THE BONSMARA INSPECTION SYSTEM
Farmer's Weekly|June 5 & 12, 2020
Louis Steyl, CEO of the Bonsmara Cattle Breeders’ Society of South Africa, writes that the society’s strict double-inspection process ensures that only top animals are available for sale.
Louis Steyl

When Prof Jan Bonsma started experimenting with various breed crosses that eventually led to the development of the Bonsmara, he made one element the cornerstone of selection: observation. Bonsma was a firm believer that a stockman should be able to study an animal and identify the presence and absence of the right qualities.

His years of observation, as well as measuring each animal and comparing data, paid off; today South Africa is home to more Bonsmara cattle than those of any other registered breed. Since the establishment of the Bonsmara Cattle Breeders’ Society of South Africa (Bonsmara SA) 55 years ago, breeders have been required to submit for inspection every animal they wish to be registered in their stud.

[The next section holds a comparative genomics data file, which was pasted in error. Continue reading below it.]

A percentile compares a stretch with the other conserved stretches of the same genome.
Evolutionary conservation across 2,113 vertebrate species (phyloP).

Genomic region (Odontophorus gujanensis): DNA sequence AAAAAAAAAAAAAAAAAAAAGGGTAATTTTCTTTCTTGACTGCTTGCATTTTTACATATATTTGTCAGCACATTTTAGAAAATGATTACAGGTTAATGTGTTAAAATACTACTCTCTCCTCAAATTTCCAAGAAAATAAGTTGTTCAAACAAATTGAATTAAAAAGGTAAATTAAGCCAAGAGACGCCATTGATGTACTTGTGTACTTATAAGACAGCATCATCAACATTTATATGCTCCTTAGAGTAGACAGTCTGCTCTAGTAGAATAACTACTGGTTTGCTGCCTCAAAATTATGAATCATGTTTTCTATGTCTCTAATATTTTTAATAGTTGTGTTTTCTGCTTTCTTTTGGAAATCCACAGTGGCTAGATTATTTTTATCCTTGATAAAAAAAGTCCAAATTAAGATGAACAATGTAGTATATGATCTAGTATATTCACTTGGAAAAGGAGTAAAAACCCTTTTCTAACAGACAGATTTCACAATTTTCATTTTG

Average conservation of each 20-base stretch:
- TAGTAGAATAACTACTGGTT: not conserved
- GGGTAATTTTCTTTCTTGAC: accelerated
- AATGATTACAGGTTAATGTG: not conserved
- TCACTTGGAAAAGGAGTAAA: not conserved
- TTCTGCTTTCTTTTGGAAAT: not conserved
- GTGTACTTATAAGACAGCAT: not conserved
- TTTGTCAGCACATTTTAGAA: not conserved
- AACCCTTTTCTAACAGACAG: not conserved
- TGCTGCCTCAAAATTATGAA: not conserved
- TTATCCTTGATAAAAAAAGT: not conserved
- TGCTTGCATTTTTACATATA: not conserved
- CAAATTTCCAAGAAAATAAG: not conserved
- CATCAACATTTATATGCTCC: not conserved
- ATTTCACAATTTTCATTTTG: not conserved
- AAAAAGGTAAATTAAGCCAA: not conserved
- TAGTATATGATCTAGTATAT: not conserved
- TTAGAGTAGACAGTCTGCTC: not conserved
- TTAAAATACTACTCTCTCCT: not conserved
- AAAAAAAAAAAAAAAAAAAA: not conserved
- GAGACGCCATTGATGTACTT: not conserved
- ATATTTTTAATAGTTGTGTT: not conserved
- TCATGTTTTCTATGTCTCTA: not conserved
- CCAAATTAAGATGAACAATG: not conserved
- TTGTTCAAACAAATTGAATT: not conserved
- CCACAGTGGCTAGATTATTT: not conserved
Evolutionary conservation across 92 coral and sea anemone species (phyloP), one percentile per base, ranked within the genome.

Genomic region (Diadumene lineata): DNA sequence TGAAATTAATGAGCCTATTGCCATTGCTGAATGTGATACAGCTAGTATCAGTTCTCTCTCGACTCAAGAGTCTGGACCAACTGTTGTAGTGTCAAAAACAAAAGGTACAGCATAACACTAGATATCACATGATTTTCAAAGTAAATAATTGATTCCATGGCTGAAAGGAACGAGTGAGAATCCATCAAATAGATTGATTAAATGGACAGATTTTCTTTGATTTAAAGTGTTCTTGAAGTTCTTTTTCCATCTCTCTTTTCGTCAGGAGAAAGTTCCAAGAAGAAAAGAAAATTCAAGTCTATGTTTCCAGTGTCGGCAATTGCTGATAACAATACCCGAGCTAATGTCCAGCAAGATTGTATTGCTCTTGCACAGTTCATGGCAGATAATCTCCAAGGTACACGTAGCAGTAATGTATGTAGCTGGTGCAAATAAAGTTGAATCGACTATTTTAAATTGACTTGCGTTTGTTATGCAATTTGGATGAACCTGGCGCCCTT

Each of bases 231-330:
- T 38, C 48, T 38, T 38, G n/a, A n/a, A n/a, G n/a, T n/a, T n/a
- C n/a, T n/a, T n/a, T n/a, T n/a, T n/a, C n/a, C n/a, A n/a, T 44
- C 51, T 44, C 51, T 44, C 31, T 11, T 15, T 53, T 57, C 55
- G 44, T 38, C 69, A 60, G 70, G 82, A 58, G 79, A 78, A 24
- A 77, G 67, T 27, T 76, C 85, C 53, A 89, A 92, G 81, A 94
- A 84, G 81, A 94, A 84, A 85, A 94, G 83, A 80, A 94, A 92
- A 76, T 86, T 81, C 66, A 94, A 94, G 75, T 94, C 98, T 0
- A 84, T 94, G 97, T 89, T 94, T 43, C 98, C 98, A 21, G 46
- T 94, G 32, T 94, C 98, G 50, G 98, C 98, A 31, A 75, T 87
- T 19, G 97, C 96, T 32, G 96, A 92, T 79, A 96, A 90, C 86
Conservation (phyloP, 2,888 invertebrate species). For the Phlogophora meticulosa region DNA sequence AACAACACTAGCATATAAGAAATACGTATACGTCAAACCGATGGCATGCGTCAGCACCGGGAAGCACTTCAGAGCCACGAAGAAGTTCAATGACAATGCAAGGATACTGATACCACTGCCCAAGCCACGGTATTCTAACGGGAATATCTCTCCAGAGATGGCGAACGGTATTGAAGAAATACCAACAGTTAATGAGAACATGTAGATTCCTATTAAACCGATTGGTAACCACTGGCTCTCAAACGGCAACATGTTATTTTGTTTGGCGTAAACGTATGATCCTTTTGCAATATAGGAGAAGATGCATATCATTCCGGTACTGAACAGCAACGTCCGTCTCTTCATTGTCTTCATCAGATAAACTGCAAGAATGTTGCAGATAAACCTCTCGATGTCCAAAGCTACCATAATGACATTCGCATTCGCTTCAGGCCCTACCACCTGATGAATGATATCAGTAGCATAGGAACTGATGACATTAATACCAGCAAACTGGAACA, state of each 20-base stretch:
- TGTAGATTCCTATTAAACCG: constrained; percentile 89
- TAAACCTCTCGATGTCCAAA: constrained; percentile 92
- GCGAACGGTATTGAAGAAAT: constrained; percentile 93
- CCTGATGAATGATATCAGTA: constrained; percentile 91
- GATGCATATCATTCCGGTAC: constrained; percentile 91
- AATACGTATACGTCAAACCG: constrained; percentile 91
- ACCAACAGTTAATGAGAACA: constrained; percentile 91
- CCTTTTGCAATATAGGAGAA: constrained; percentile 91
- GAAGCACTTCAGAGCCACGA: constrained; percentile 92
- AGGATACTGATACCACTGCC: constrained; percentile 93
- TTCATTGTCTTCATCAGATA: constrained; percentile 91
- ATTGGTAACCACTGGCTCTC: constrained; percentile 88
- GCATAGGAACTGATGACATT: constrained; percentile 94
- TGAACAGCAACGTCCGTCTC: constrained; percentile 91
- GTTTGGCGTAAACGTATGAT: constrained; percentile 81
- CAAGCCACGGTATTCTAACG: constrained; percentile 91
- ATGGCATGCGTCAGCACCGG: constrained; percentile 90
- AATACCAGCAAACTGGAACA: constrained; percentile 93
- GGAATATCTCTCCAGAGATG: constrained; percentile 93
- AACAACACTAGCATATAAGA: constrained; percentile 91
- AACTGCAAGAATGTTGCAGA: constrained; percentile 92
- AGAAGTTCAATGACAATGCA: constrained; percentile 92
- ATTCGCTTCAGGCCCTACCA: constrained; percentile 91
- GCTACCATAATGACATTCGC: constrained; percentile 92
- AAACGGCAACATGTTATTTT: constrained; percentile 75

The first hurdle that the animal must overcome is to qualify against a set of minimum breed standards. If it fails, it is culled automatically.

While the beef industry has made considerable progress in terms of economic breeding values, as well as making performance testing compulsory, Bonsmara breeders know that breeding values using only genetic information are not enough to determine whether an animal can qualify as a stud animal. Observation is therefore critical in selection.

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